Ethanol Causes Marginalization of Women?

By | May 09, 2008
As I begin to write this column, another wave of biofuels bashing in the media has occurred. Again, we're hearing wild claims about food versus fuel. It is difficult to know whether to lash out and rant about the absurdity of some of these accusations or to simply sit in stunned disbelief and hope it passes.

Biofuels are being blamed for world hunger, the marginalization of women in third-world countries, and more recently, the global price increase and shortage of rice. The marginalization of women? What in the world are these people talking about, and what information source are they using that would substantiate such absolute rubbish?

The price of oil has increased more than 100 percent in the past 12 months, yet I see little, if any, connection being made by the media regarding increased energy costs and its relationship to rising food costs. The cost of fertilizer, which is largely fossil-fuel based, as well as the cost of fuel for tractors and farm trucks, has doubled in the past year. As the cost of food rises, so does the tendency of black market bandits and corrupt governments to profit from these windfall opportunities, which also drives up the price of food. It appears as though the mainstream media is blind to most, if not all, of these seemingly obvious facts.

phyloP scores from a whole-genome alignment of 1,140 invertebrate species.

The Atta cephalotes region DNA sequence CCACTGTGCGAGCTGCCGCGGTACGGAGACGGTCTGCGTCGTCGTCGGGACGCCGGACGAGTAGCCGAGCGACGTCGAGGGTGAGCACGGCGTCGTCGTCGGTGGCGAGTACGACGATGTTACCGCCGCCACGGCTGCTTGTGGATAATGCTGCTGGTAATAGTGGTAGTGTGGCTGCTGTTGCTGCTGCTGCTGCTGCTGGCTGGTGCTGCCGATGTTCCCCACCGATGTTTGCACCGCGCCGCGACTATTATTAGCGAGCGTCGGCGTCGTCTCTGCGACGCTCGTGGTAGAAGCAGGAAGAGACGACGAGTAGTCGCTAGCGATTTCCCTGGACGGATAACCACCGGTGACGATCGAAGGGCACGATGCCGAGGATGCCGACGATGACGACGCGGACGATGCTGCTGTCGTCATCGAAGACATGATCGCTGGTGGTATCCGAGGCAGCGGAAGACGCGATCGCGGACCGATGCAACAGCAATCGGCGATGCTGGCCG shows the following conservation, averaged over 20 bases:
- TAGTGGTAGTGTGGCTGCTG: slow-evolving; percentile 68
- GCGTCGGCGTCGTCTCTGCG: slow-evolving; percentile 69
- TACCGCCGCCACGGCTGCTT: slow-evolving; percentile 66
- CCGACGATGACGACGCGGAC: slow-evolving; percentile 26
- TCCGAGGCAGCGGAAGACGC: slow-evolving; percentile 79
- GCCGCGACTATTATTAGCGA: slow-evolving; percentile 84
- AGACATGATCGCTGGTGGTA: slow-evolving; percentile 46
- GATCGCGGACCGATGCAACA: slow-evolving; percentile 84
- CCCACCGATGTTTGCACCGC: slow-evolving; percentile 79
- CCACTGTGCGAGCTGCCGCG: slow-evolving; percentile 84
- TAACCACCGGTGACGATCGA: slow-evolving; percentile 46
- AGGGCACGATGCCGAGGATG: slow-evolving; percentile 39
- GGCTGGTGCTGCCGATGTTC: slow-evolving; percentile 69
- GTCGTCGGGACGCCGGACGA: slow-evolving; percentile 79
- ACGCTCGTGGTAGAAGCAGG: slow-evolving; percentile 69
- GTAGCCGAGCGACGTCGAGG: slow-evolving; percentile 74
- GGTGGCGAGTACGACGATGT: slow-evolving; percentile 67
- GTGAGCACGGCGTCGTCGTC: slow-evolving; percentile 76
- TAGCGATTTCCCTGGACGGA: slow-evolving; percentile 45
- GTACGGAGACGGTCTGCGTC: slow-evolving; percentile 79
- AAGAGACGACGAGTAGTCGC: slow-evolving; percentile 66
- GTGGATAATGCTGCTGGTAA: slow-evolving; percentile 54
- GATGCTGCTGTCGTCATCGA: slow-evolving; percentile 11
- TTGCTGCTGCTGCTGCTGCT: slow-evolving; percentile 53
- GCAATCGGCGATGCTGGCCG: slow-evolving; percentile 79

In a recent interview with The Associated Press, Achim Steiner, head of the United Nations Environmental Program, placed the blame squarely on the backs of market speculators for the run-up in world food prices. "We have enough food on this planet today to feed everyone," he said. "Real people and real lives are being affected by a dimension that is essentially speculative."

Robert Zubrin, author of the book Energy Victory, said in a speech to the Canadian Parliament, "The oil cartel is starving the world's poor, but that's not the story you're seeing in the press these days. The media has been flooded with claims that the world's biofuels program, in particular the U.S. corn ethanol effort, is causing hunger around the globe. However, such statements are completely false. Here are the facts: In 2002, the United States grew 9 billion bushels of corn and turned 1.1 billion bushels into ethanol (3 billion gallons), with the net product thus being 7.9 billion bushels of corn for other uses. In 2007, U.S. farmers grew 13.1 billion bushels of corn and turned 3 billion bushels of it into ethanol (8 billion gallons) for a net of 10.1 billion bushels of corn available for other uses. Thus, despite the nearly three-fold growth of the corn ethanol industry (or actually because of it) the net corn food and feed product of the United States increased 34 percent since 2002."

I guess there's not much left to say, other than to encourage everyone to fight with every resource available against this misguided, yet well-organized, campaign to slander biofuels. With that said, I'll see you all at the Fuel Ethanol Workshop.

That's the way I see it!

Mike Bryan
Publisher & CEO
mbryan@bbibiofuels.com